Eye witness Carmine Buonanno said the plane had trouble gaining altitude after takeoff. He looked away momentarily and then saw the plane‘s tail upright, the fuselage heading toward the ground. He said he rushed to the crash site and saw passengers emerge from the wreckage. About a minute later, he said, the plane exploded.   "They missed death by about a minute and a half."  Another witness who responded said he gave first aid to the men, treating two who suffered burns by pouring water on them and covering them with a wet T-shirt.


Four people were taken to the hospital after their plane crashed in the southeast valley, officials say.  The aircraft went down after catching fire at 1:20 Sunday afternoon, in a desert area about three miles southeast of Anthem, near the Inspirada community, after departing from the Henderson Executive Airport, city spokeswoman Kathleen Richards said.


It was bound for Southern California, Department of Aviation spokesman Paul Bobson said. All four passengers were transported to University Medical Center, Richards said. Two of them suffered critical burns, and two have nonlife-threatening injuries.  The plane, a fixed-wing single engine Piper, was registered to Jody Stockey, according to the FAA. The plane registration lists an address in Virginia City, Va., but Stuckey‘s FAA pilot certification lists an address in San Diego.

In 2013, news media in Illinois reported that Stuckey completed U.S. Navy basic training at Recruit Training Command in Great Lakes, Ill.   Carmine Buonanno, who works at the model homes nearby, said he saw the whole thing.   From the beginning, the plane had trouble getting altitude, he said. "It looked like it was a hundred years old."   The FAA registration lists the plane as being manufactured in 1976.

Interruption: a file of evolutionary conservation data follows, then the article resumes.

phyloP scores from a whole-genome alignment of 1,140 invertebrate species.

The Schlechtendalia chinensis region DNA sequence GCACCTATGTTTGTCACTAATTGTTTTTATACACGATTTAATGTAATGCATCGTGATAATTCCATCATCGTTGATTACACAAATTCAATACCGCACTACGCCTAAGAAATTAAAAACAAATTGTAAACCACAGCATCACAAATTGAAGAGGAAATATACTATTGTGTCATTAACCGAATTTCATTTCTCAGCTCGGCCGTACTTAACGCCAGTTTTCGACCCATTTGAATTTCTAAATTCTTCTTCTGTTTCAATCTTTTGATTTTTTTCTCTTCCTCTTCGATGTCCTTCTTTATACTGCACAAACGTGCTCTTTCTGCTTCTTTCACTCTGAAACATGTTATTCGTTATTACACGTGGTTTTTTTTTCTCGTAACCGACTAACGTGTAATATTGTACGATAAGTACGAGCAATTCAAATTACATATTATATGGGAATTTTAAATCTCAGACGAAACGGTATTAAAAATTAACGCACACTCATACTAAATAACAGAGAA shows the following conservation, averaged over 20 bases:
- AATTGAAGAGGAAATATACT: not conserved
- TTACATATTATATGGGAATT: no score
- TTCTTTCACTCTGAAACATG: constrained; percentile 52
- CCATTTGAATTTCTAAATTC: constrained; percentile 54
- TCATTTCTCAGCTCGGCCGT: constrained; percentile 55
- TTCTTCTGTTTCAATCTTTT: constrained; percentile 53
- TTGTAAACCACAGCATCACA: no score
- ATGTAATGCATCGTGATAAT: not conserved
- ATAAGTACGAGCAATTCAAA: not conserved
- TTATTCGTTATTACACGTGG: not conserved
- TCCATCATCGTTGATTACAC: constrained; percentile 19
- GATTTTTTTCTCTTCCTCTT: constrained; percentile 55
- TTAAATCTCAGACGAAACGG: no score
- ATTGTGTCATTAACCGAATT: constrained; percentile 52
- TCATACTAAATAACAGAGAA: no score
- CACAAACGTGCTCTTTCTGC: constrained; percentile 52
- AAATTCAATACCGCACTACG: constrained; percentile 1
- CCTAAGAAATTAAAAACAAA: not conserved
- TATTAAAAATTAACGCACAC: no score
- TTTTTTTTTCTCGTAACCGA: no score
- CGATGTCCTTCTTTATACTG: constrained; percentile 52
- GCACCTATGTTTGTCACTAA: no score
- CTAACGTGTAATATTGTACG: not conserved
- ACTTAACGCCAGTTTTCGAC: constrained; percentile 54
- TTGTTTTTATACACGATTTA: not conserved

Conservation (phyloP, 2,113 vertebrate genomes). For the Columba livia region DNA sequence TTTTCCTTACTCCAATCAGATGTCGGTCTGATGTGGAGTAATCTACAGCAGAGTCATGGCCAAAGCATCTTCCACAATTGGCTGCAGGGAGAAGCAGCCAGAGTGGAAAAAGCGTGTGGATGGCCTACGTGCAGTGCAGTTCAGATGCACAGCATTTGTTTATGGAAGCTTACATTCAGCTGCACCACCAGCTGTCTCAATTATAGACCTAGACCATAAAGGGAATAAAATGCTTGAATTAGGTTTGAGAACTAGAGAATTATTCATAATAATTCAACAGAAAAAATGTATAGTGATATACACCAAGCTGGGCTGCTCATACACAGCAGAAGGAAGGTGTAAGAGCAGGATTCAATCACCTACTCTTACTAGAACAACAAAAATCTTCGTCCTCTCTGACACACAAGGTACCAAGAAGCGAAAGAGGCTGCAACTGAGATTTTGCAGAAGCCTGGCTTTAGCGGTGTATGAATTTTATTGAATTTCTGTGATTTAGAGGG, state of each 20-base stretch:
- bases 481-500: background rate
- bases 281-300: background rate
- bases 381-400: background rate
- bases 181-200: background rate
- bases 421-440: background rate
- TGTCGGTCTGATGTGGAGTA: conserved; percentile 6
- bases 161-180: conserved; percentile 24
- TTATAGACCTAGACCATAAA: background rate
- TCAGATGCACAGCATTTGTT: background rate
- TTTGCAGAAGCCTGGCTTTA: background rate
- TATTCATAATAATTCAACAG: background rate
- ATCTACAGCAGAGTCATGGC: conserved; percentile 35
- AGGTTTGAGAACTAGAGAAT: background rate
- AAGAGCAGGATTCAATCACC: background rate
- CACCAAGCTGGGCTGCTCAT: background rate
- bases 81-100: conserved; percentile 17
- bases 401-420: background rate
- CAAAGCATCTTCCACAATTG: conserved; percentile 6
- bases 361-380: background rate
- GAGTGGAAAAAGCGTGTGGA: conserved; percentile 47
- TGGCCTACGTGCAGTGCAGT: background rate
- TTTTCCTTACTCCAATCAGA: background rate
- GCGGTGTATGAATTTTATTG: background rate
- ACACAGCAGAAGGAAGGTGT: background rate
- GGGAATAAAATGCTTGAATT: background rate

After looking away for five seconds, Buonanno says he turned to the sky and saw the tail of the plane up in the air before it ultimately hit the ground.   Buonanno immediately headed toward the crash, he said. Four people, he described as males in their mid-to-late twenties, emerged from the wreckage and were "walking hard" away from the scene.

About a minute later, he heard the plane explode and saw a plume of black smoke from what he estimated to be 75 to 100 yards away.   "They missed death by about a minute and a half," he said. Another witness, who identified himself only as "John," said he did not see the plane crash, but noticed the smoke right away.  After hearing it was a downed plane, he said he drove as close as he could to the crash without hesitation, then ran the remainder of the distance to the four male passengers.


"All I thought about was helping them."   John described the condition of the passengers, "their skin was melting off them," he said, prompting him to cool the men with his wet t-shirt and by pouring water on them.    "One kid was shouting he was on fire," he said.   The identities of the passengers have not been released.   The FAA and NTSB are investigating, and the cause of the crash has not been determined, FAA spokesman Ian Gregor wrote in an email.

Truckee-Tahoe Airport (KTRK) considering $9 million hangar for pilots, events

 
Courtesy Mead & Hunt
A look at preliminary renderings of the three multi-use hangar options that the Truckee Tahoe Airport District is considering constructing.
~



TRUCKEE, Calif. — The Truckee Tahoe Airport District is seeking input on whether to construct a multimillion-dollar hangar that officials say aim to serve aviation and community uses. 

 Options at $3 million, $6 million and $9 million are being considered — all of which will be 36 feet tall and range between 11,000 to 14,000 square feet — along with a no project option.

The district has enough reserve funds to cover the expense of each option, said Kevin Smith, TTAD general manager.

“We only need the $3 million building to de-ice an airplane,” he said. “Everything else is community space. When you start adding all the extra stuff that the airplanes don’t need, but the community would like or would provide community benefit, then the price goes up.